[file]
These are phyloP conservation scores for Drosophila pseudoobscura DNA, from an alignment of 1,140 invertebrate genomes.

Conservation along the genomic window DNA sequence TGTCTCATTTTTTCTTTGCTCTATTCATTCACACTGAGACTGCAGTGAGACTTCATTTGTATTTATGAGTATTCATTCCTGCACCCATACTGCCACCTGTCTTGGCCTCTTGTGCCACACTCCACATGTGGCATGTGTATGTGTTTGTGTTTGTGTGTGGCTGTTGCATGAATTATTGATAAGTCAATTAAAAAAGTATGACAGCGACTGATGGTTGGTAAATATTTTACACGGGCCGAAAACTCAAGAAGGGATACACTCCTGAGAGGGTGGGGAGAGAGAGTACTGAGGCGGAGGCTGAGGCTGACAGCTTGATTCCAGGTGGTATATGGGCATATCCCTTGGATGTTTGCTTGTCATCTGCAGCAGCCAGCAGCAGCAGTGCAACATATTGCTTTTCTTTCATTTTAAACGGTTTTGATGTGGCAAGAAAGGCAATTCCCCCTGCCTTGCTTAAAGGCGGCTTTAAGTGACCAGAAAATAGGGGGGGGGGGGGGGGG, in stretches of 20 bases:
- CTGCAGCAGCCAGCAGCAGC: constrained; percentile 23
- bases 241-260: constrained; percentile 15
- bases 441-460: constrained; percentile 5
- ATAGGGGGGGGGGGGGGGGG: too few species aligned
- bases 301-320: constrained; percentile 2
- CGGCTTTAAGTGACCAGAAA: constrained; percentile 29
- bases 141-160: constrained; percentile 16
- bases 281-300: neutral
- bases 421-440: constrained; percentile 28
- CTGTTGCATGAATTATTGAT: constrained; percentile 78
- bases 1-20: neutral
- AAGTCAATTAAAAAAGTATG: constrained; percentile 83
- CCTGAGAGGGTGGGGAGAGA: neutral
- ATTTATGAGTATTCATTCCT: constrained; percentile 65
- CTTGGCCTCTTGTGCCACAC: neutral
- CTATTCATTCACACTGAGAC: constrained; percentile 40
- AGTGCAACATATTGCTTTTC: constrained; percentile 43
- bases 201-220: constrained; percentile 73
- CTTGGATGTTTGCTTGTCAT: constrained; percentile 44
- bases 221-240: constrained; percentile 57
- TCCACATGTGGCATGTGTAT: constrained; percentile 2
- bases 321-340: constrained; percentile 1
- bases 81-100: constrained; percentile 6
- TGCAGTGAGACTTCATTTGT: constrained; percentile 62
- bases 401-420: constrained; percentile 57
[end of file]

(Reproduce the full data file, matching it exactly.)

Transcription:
These are phyloP conservation scores for Drosophila pseudoobscura DNA, from an alignment of 1,140 invertebrate genomes.

Conservation along the genomic window DNA sequence TGTCTCATTTTTTCTTTGCTCTATTCATTCACACTGAGACTGCAGTGAGACTTCATTTGTATTTATGAGTATTCATTCCTGCACCCATACTGCCACCTGTCTTGGCCTCTTGTGCCACACTCCACATGTGGCATGTGTATGTGTTTGTGTTTGTGTGTGGCTGTTGCATGAATTATTGATAAGTCAATTAAAAAAGTATGACAGCGACTGATGGTTGGTAAATATTTTACACGGGCCGAAAACTCAAGAAGGGATACACTCCTGAGAGGGTGGGGAGAGAGAGTACTGAGGCGGAGGCTGAGGCTGACAGCTTGATTCCAGGTGGTATATGGGCATATCCCTTGGATGTTTGCTTGTCATCTGCAGCAGCCAGCAGCAGCAGTGCAACATATTGCTTTTCTTTCATTTTAAACGGTTTTGATGTGGCAAGAAAGGCAATTCCCCCTGCCTTGCTTAAAGGCGGCTTTAAGTGACCAGAAAATAGGGGGGGGGGGGGGGGG, in stretches of 20 bases:
- CTGCAGCAGCCAGCAGCAGC: constrained; percentile 23
- bases 241-260: constrained; percentile 15
- bases 441-460: constrained; percentile 5
- ATAGGGGGGGGGGGGGGGGG: too few species aligned
- bases 301-320: constrained; percentile 2
- CGGCTTTAAGTGACCAGAAA: constrained; percentile 29
- bases 141-160: constrained; percentile 16
- bases 281-300: neutral
- bases 421-440: constrained; percentile 28
- CTGTTGCATGAATTATTGAT: constrained; percentile 78
- bases 1-20: neutral
- AAGTCAATTAAAAAAGTATG: constrained; percentile 83
- CCTGAGAGGGTGGGGAGAGA: neutral
- ATTTATGAGTATTCATTCCT: constrained; percentile 65
- CTTGGCCTCTTGTGCCACAC: neutral
- CTATTCATTCACACTGAGAC: constrained; percentile 40
- AGTGCAACATATTGCTTTTC: constrained; percentile 43
- bases 201-220: constrained; percentile 73
- CTTGGATGTTTGCTTGTCAT: constrained; percentile 44
- bases 221-240: constrained; percentile 57
- TCCACATGTGGCATGTGTAT: constrained; percentile 2
- bases 321-340: constrained; percentile 1
- bases 81-100: constrained; percentile 6
- TGCAGTGAGACTTCATTTGT: constrained; percentile 62
- bases 401-420: constrained; percentile 57